We learned some words in Swahili: Jambo (Hello!), Caribou (pronounced ca-ree-boo) (welcome/you're welcome), See Mama (stop), Zawa, Zawa (go), Sante/A Sante (thanks), Hakuna Matata (No worry, everything O.K.), Pole, Pole (slowly, slowly).

We saw the famous "Sausage Tree" that has huge sausage-like fruit hanging from its limbs. There are many acacia trees that spread out, especially the Flat -Top Acacia, and these provide shade for the lions that relax under them during the day. The Whistling Thorn tree is a favorite of giraffes as they have split tongues so that they can eat the leaves between the thorns. The Candelabra Euphorbia looks like a giant candelabra made of cactus like branches.

While in the Serengeti, I go on my first hot air balloon ride. The Balloon Safari is a one hour flight out over the Serengeti Preserve. It is great fun, even though we don't see any different animals. We are able to have a great view of the landscape from above. Our balloon "driver" was able to put the balloon down on the "X" marked spot without a hitch. We have a champagne brunch to celebrate our safe landing.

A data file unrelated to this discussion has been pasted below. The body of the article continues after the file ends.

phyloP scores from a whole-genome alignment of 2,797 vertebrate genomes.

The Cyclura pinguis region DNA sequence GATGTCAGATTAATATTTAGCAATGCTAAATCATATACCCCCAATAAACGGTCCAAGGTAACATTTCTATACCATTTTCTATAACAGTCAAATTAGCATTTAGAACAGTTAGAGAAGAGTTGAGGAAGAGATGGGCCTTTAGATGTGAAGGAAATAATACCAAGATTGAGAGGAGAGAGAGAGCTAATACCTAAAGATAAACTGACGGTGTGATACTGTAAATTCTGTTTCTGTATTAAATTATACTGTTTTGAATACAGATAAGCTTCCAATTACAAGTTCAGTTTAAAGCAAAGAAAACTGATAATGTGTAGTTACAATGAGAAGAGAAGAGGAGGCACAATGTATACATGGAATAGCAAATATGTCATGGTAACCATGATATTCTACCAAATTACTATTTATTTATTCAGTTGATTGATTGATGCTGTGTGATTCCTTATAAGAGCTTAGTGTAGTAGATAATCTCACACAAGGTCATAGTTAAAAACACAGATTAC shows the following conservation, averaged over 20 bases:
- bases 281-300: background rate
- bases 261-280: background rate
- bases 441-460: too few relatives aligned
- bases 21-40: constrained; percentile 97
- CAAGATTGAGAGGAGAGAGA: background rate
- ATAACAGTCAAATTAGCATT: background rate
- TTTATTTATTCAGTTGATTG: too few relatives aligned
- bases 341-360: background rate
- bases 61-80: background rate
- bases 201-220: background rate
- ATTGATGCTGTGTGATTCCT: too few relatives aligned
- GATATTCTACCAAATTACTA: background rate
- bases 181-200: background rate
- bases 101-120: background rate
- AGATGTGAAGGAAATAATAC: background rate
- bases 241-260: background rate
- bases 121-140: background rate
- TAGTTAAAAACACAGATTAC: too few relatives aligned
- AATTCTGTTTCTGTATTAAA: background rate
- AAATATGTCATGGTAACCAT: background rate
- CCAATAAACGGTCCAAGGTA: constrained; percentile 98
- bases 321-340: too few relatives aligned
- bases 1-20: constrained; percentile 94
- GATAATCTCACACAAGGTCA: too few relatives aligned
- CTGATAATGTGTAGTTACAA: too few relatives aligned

We left the Serengeti to go to the Ngorongoro Crater, which is large volcanic caldera that is now home to a huge variety of game and birds. Again we go out for "game hunts." We are looking especially for the "Big 5": rhinos, leopards, lions, buffalo, and elephants. Rhinos are the most difficult to find as there are very few, maybe only eight in the whole park. Our guide spots one in the far distance - I have to take his word for it, my binoculars aren't strong enough to verify the sighting. We did see leopards going across the plains with their captured prey in their jaws.